Iceland elects Europe’s first women-majority parliament
September 26 2021 11:03 PM
Icelandic Prime Minister Katrin Jakobsdottir's coalition also won a majority in Saturday's vote. (AF
Icelandic Prime Minister Katrin Jakobsdottir's coalition also won a majority in Saturday's vote. (AFP)

AFP/Reuters/ Reykjavik

Iceland became yesterday the first country in Europe to have more women than men in parliament, a day after a general election that saw the left-right coalition win a clear majority.
Of the 63 seats in the Althing parliament, 33 were won by women, or 52%, projections based on the final results showed yesterday.
No other European country has had more than 50% women lawmakers, with Sweden coming closest at 47%, according to data compiled by the World Bank.
Around the world, five other countries currently have parliaments where women hold at least half the seats, according to the Inter-Parliamentary Union: Rwanda (61%), Cuba (53%), Nicaragua (51%), and Mexico and the United Arab Emirates (50%).
Unlike some other countries, Iceland does not have legal quotas on female representation in parliament, though some parties do require a minimum number of candidates be women.
The North Atlantic island of 371,000 people has long been a pioneer in gender equality and women’s rights, and has topped the World Economic Forum (WEF)’s ranking of most egalitarian countries for the past 12 years.
Iceland was the first country to elect a woman as president in 1980.
“I am 85, I’ve waited all my life for women to be in a majority ... I am really happy,” Erdna, a Reykjavik resident, told AFP.
“Iceland is yet again leading the way on gender equality!” the UK ambassador to Iceland, Bryony Mathew, said on Twitter. “Fantastic!”
“This is yet another example of how far we have advanced on the road to full gender equality,” Icelandic President Gudni Johannesson told AFP.
Prime Minister Katrin Jakobsdottir’s left-right coalition won a majority in Saturday’s vote, but the three parties are nonetheless expected to begin negotiations in the coming days to decide whether they will continue to govern together.
The coalition has brought Iceland four years of stability after a decade of political crises, but Jakobsdottir’s Left-Green Movement emerged weakened after losing ground to its right-wing partners, which both posted strong showings.
The Left-Green Movement, the conservative Independence Party and the centre-right Progressive Party together won 37 of 63 seats in parliament, up from the 33 they held before the vote.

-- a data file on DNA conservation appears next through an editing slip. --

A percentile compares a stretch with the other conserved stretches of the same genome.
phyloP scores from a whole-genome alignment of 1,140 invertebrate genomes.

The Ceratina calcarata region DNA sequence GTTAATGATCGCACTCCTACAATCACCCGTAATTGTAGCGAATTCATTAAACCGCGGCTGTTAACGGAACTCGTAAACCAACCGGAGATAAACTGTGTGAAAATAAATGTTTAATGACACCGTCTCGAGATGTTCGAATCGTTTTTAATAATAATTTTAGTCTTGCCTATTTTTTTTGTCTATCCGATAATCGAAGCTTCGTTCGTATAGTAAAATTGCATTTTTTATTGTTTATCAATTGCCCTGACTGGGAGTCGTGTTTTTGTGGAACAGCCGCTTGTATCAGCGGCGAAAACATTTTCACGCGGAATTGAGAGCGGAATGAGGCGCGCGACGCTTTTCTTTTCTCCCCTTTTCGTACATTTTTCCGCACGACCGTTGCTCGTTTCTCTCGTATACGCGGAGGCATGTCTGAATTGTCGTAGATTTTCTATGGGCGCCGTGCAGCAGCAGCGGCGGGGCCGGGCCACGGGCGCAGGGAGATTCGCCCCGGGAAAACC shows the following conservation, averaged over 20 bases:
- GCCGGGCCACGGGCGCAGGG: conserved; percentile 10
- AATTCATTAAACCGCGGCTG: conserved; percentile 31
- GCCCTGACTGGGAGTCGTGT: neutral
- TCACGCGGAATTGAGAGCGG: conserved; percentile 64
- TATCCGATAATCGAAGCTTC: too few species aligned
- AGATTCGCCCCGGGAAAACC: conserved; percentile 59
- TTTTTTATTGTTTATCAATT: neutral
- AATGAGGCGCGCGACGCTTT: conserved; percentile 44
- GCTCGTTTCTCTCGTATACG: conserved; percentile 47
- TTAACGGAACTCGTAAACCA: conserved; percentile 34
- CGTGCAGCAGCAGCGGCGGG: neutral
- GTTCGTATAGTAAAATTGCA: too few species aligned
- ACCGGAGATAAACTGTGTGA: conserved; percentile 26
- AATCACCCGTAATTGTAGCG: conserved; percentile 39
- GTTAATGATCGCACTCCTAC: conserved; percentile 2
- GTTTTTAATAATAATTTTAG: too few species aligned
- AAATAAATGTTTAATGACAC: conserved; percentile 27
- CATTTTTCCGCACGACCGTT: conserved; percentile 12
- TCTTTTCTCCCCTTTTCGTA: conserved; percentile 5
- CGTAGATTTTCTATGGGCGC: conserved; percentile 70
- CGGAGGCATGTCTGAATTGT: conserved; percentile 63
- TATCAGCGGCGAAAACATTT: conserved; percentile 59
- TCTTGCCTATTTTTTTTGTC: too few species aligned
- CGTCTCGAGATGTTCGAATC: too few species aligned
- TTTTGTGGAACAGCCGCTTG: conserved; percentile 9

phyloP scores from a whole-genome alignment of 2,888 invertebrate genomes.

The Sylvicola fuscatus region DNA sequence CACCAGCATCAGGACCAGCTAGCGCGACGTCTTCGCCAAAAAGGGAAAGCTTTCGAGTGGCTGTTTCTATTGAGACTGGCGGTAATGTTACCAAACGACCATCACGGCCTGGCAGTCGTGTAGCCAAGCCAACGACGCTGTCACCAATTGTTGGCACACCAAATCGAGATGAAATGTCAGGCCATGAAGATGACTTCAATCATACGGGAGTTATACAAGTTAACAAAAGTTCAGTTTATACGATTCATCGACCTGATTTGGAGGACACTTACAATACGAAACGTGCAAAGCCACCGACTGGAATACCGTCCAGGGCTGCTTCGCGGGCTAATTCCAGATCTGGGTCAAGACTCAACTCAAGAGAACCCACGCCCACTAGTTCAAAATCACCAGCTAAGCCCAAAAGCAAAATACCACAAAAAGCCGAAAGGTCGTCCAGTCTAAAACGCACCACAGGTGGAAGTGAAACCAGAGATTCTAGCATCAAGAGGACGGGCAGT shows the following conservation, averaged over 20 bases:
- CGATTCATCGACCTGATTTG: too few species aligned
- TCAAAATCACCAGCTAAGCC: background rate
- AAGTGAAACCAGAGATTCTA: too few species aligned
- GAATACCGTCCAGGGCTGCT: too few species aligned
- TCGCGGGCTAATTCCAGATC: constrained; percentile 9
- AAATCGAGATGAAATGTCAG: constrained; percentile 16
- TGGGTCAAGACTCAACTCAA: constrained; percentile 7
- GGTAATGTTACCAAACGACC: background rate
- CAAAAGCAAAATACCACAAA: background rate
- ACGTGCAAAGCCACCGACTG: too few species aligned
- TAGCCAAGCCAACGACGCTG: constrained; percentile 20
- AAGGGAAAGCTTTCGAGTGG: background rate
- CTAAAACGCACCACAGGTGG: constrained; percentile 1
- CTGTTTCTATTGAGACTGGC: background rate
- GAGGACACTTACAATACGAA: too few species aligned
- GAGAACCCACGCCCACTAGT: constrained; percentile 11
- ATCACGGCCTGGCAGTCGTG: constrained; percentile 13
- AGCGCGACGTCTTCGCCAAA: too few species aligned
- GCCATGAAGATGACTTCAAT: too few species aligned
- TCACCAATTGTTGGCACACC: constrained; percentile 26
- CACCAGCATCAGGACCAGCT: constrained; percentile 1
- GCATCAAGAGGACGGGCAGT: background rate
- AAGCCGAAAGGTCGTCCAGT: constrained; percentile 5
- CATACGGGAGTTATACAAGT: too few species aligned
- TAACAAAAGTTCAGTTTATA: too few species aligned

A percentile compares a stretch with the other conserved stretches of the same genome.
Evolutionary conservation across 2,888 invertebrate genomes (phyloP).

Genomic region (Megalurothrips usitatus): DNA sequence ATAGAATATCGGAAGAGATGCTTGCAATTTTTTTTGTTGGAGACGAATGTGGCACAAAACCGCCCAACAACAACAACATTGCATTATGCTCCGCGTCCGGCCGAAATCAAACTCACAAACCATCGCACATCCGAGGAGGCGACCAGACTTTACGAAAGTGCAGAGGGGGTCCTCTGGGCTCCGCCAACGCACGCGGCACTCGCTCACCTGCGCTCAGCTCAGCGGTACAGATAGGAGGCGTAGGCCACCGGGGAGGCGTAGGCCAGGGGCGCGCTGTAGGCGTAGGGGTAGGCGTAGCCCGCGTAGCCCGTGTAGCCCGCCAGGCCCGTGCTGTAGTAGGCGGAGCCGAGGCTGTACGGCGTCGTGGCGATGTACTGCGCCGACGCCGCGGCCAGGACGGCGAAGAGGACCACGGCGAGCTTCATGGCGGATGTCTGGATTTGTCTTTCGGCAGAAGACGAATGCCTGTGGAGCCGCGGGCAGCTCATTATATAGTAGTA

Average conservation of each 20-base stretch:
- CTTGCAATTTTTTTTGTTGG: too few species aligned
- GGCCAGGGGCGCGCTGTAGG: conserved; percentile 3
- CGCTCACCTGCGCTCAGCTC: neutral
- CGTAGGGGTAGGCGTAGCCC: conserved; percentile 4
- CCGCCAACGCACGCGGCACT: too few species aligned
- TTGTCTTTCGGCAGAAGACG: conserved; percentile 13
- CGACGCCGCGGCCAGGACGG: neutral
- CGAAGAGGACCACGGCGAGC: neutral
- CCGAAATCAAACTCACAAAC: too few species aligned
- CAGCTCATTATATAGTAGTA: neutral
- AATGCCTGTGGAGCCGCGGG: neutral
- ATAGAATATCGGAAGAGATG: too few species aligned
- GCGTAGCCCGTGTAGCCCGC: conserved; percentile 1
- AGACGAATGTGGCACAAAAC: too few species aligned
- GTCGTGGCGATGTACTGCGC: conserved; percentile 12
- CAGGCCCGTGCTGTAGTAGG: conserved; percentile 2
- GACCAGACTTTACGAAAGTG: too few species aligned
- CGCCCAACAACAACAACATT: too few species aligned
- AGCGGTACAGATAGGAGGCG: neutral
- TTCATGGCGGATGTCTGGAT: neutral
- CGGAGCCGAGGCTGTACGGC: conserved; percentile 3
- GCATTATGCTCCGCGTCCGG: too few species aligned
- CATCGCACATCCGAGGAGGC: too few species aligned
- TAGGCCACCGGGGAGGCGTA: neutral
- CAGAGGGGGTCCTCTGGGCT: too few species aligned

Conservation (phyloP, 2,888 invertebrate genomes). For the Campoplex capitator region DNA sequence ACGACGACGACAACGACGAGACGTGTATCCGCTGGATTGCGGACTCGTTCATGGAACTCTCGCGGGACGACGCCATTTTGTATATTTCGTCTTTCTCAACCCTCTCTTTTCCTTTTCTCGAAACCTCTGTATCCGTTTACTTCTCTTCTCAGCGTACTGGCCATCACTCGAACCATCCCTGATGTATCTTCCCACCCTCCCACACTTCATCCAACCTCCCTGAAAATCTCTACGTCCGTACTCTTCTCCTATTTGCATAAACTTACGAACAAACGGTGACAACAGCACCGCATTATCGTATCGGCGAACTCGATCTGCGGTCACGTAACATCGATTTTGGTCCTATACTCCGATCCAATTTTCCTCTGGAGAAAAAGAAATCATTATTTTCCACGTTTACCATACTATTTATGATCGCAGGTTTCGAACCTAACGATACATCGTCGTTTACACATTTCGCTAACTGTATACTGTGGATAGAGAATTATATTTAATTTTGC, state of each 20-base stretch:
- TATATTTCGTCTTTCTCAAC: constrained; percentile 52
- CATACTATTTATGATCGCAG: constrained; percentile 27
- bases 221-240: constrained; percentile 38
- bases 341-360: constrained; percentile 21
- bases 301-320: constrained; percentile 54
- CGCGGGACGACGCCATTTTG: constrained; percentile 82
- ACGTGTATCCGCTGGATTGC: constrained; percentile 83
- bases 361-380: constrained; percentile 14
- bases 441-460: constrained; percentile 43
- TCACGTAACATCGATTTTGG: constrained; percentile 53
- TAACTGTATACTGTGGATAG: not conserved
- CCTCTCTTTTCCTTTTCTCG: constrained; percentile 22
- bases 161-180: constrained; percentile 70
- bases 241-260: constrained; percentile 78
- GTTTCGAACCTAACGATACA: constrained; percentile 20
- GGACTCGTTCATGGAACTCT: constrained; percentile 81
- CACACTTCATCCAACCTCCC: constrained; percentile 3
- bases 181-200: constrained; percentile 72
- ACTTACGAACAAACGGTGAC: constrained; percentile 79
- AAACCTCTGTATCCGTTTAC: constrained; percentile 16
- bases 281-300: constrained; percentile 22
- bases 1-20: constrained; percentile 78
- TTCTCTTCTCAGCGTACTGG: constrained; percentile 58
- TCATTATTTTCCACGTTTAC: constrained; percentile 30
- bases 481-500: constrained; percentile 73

However, the Left-Green Movement itself won only eight seats, three fewer than in 2017, raising questions about Jakobsdottir’s future as prime minister.
The largest party remained the Independence Party, whose leader Bjarni Benediktsson – the current finance minister and a former prime minister – has long been eyeing Jakobsdottir’s job.
The party won almost one-quarter of votes, and hung on to its 16 seats.
The election’s big winner was the centre-right Progressive Party, which gained five seats for a total of 13.
After four years of concessions on all sides to keep the peace within the coalition, it is conceivable that the two right-wing parties may want to try to form a government without the Left Greens.
Speaking to private broadcaster Stod 2 yesterday, Jakobsdottir refused to be drawn on the coalition’s future discussions, saying only that her government had received “remarkable” support in the election.
Progressive Party leader Sigurdur Ingi Johannsson and Independence Party leader Benediktsson meanwhile both said yesterday that they were open to discussing a continuation of the coalition, citing voters’ strong support.
Benediktsson told Stod 2 that it is “normal for parties that have worked together for four years and had good personal relations” to try to continue together.
However, he told public broadcaster RUV that he was not sure they would succeed.
Benediktsson also said that he would “not demand” the post of prime minister, preferring a “solution-oriented” approach.
The unusual coalition mixing left and right came about after the 2017 elections, in a bid to bring stability after years of political upheaval.
Deep public distrust of politicians amid repeated scandals sent Icelanders to the polls five times from 2007 to 2017.
This is only the second time since 2008 that a government has made it to the end of its four-year mandate on the sprawling island, and the first time since 2003 that a government has retained its majority.
Broadly popular during her four-year term, Jakobsdottir has introduced a progressive income tax system, increased the social housing budget and extended parental leave for both parents.
She has also been hailed for her handling of the coronavirus (Covid-19) crisis, with just 33 deaths in the country.

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